Re: Dangling else

Dave Thompson <>
5 Mar 2006 02:18:54 -0500

          From comp.compilers

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From: Dave Thompson <>
Newsgroups: comp.compilers
Date: 5 Mar 2006 02:18:54 -0500
Organization: AT&T Worldnet
References: 06-02-154 06-02-168
Keywords: parse
Posted-Date: 05 Mar 2006 02:18:54 EST

On 24 Feb 2006 13:20:47 -0500, "Russ Cox" <> wrote:

> It doesn't make any sense at all to me to say, as the ANSI C grammar does:
<snip example>
> Should I really have to know, when writing the relational_expression
> rules, that shift_expression is the next level down in the precedence

(I agree) that's a nuisance -- the names aren't very meaningful; they
are in effect (as you said and I snipped) mechanically generated.

> hierarchy? What if some new operator comes along later that I want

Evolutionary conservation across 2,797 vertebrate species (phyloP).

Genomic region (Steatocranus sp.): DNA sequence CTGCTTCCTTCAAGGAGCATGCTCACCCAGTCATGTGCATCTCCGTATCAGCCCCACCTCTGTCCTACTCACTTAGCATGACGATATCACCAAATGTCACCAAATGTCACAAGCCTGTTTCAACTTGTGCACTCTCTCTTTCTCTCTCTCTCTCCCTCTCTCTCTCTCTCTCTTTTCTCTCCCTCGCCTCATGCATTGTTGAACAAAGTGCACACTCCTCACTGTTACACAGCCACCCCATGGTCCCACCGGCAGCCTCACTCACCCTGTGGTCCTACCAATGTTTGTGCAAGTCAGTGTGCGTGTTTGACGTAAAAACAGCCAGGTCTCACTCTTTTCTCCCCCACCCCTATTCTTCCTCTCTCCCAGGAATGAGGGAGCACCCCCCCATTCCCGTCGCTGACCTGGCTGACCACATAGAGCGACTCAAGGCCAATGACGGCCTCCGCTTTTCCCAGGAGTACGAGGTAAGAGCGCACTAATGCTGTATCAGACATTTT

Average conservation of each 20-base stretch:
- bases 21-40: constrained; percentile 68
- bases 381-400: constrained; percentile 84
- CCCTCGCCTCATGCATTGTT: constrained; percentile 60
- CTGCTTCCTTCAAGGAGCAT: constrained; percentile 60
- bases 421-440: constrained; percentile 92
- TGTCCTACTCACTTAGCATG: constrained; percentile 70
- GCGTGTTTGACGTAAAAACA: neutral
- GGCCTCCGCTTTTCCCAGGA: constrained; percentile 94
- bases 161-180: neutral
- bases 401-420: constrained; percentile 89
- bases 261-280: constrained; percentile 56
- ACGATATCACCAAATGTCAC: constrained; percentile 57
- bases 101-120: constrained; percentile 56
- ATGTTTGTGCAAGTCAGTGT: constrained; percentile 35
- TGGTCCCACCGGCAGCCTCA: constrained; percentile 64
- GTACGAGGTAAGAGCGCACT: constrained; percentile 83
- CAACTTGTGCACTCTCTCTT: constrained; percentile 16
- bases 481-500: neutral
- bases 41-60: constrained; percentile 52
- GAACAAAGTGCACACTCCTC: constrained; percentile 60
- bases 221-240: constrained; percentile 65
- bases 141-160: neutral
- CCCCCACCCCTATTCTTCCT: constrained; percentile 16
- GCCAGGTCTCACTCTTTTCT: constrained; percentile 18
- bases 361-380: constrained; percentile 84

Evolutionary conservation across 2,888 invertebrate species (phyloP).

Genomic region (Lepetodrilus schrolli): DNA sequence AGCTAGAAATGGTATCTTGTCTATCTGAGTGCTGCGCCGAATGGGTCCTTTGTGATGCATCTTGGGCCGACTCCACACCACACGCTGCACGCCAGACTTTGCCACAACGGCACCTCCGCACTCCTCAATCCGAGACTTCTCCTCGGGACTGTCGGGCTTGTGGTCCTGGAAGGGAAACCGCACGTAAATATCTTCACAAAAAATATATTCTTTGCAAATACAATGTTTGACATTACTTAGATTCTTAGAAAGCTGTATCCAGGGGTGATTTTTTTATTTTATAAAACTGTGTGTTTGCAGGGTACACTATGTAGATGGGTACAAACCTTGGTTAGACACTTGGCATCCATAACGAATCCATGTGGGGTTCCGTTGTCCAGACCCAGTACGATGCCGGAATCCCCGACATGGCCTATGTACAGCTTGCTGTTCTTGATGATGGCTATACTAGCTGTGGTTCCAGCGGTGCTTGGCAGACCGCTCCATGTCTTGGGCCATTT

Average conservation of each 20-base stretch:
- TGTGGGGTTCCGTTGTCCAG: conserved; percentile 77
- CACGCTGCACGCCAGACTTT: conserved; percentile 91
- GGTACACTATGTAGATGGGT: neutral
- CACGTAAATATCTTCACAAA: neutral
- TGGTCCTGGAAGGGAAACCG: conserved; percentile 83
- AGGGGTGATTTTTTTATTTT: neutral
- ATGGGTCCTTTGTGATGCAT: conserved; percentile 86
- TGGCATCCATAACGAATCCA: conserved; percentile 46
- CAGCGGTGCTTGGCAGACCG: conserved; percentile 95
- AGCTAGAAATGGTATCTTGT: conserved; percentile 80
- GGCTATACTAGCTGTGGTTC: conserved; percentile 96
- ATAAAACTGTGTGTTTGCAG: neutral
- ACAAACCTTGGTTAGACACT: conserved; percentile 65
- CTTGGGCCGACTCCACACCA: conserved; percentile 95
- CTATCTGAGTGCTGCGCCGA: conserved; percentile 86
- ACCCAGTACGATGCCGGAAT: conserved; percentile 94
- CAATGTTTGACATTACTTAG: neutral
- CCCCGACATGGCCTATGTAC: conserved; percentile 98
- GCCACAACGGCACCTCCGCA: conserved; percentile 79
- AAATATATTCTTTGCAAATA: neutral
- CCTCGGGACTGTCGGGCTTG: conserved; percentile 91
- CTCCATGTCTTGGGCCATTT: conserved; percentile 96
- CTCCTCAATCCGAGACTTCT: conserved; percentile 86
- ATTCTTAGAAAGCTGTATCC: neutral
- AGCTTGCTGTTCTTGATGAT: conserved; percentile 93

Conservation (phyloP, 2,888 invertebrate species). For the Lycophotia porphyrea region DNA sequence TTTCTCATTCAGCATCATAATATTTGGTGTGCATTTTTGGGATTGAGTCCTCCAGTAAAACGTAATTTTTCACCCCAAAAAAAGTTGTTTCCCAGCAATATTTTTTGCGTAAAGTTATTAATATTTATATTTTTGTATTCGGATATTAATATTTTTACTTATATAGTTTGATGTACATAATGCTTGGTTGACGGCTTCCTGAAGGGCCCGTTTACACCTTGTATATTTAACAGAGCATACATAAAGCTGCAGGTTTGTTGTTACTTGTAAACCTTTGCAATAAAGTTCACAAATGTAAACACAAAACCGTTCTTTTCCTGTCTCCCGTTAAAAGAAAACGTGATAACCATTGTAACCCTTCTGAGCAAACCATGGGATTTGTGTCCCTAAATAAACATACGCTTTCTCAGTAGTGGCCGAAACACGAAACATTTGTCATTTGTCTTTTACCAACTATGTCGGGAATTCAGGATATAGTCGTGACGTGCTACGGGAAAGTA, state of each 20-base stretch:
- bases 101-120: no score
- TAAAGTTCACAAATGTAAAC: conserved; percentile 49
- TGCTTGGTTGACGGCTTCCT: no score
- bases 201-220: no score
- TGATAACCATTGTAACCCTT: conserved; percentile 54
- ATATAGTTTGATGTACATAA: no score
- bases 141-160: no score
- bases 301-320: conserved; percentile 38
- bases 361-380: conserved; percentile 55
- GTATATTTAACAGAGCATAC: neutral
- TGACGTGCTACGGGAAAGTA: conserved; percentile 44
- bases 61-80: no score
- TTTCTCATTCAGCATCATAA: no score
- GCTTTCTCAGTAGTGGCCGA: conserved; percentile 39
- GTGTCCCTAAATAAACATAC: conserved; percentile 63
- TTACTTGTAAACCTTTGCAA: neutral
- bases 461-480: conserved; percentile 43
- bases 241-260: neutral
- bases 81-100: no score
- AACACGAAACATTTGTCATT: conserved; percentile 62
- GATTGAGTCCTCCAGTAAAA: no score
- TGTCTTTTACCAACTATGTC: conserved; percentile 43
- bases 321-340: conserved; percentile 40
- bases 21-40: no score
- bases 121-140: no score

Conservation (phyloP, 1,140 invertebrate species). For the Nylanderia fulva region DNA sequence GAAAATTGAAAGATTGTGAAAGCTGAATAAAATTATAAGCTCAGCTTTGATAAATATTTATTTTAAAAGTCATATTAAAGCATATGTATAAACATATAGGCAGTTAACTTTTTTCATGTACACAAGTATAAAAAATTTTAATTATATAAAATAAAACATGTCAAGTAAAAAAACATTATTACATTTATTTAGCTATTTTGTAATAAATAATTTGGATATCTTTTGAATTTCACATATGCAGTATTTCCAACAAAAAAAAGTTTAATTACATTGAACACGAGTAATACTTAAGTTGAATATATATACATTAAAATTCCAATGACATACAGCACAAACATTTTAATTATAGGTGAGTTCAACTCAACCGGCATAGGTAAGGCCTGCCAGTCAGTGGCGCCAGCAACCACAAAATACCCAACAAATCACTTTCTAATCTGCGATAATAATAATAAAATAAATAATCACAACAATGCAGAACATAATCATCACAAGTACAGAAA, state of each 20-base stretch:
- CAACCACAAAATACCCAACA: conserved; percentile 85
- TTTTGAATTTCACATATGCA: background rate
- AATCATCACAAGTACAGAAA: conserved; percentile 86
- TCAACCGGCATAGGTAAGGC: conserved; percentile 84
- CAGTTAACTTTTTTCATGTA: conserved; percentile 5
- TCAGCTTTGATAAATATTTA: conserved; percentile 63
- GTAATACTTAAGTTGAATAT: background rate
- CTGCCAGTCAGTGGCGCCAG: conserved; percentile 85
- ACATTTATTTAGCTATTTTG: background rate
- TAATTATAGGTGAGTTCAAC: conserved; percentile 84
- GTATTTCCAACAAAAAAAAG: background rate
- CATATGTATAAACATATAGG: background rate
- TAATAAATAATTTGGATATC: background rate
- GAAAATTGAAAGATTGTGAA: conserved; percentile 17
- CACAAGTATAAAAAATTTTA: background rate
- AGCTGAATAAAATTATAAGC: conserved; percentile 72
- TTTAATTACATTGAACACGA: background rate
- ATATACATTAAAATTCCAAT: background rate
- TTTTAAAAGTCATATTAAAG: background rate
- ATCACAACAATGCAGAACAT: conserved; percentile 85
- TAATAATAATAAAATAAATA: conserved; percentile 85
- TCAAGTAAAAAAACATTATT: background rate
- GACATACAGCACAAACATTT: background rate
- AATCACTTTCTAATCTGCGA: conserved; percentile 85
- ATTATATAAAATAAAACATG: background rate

> to put between them? Then I have to go find all the rules that implicitly
> "know" that shift comes after relational.
But that's not the problem -- they have to always be adjacent levels,
hence in one place if you organize the grammar by NT, or you don't
have (fully-ordered) precedence. In fact C has two places that aren't
expressible as precedence:
    - (int) x is - ( (int) x ) but (int) -x is (int) (- x)
    x = a ? b , c : d is x = (a? (b, c): d) but
    a ? b : d , e is (a?b:d) , e.
C++ shares the former but partially fixes the latter by going down to
assignment-expression (but still not expression).

and on 24 Feb 2006 18:03:20 -0500, "Russ Cox" <> wrote:

> > [<snip> How do you like
> > the APL rule that everything binds and associates the same? -John]
> I haven't used APL much, but troff expressions have the same
> rule--everything left to right, equal precedence <snip>

Same idea but not same rule. APL is right to left.

- David.Thompson1 at

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